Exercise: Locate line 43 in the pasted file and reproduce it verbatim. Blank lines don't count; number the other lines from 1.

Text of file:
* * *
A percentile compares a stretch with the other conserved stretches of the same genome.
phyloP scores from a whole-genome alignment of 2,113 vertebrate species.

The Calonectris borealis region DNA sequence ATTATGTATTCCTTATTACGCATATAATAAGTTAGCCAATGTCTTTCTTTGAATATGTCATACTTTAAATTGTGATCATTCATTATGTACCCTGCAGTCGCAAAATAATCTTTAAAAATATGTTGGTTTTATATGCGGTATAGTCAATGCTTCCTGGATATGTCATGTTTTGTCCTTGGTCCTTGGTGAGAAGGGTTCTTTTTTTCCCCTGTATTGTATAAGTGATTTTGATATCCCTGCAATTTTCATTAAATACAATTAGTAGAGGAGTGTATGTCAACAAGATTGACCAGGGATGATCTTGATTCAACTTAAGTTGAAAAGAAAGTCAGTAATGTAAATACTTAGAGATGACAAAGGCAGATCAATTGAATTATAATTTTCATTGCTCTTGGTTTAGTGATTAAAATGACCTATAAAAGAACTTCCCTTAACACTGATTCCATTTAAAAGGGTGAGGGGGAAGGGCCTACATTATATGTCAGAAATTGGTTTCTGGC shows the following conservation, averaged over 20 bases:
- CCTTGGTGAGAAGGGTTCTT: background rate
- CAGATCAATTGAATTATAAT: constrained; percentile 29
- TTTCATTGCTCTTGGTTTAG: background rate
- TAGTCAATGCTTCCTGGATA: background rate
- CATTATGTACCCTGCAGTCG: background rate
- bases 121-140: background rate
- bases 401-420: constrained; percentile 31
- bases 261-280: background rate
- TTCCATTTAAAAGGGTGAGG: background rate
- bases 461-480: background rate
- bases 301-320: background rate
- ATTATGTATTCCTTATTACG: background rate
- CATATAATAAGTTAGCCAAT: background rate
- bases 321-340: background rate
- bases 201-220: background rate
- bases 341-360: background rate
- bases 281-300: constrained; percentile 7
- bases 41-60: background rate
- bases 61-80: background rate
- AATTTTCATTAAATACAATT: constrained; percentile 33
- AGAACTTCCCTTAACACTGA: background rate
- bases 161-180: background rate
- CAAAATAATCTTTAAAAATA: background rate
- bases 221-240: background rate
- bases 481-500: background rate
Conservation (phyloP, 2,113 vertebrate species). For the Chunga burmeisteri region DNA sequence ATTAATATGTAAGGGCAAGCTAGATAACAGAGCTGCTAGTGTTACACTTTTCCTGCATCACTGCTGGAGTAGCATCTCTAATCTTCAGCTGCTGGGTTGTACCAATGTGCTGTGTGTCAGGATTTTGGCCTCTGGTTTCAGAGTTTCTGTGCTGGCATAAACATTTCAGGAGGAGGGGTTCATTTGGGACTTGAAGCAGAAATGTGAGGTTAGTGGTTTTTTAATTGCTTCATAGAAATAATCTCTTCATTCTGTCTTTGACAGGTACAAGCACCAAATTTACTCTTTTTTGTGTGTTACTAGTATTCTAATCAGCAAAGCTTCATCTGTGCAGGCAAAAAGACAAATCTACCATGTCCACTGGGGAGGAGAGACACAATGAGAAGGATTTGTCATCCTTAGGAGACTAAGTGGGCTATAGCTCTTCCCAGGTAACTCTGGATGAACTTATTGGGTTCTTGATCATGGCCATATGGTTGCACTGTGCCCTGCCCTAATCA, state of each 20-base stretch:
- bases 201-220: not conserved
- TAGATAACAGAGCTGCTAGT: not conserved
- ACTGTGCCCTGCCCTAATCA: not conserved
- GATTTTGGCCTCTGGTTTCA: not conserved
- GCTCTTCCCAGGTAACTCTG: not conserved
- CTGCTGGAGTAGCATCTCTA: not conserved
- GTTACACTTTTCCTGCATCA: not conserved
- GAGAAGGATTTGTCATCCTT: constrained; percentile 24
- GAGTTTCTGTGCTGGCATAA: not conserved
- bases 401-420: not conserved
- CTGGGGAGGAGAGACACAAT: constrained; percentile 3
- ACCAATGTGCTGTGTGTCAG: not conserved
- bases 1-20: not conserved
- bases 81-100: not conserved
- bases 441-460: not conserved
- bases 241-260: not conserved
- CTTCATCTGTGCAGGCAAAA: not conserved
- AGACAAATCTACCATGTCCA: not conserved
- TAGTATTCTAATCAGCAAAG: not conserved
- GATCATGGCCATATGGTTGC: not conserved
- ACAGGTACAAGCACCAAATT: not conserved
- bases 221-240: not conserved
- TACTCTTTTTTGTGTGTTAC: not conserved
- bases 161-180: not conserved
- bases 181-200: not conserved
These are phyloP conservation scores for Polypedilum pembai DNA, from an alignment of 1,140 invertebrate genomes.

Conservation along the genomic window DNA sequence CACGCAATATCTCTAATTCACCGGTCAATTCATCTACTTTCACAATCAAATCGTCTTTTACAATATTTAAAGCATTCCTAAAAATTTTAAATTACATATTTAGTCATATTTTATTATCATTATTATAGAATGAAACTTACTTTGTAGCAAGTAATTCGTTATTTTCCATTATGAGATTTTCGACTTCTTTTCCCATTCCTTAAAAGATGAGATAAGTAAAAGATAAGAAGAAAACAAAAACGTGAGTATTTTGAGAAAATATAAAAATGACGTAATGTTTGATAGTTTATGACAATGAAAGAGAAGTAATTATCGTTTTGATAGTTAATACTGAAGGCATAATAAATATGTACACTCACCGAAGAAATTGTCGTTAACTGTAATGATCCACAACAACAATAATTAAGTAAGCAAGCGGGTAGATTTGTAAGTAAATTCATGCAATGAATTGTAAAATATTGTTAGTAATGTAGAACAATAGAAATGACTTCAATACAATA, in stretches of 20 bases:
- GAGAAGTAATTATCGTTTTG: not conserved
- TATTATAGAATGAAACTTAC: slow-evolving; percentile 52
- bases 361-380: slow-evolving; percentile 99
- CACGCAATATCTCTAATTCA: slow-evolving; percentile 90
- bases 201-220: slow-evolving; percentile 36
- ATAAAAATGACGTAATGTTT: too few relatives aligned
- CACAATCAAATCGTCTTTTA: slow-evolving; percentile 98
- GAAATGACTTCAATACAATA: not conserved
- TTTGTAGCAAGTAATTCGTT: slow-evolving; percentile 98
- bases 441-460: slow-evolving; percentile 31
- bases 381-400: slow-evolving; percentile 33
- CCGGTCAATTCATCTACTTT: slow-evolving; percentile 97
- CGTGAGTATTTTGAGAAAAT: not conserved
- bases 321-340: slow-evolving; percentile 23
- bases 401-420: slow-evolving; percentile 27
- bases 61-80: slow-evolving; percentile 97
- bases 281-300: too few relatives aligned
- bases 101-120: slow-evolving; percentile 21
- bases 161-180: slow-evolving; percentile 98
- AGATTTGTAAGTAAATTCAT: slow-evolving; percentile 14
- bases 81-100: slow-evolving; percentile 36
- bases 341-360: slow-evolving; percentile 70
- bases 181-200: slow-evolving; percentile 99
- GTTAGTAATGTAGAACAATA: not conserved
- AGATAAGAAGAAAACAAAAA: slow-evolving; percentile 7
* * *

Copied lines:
- bases 81-100: not conserved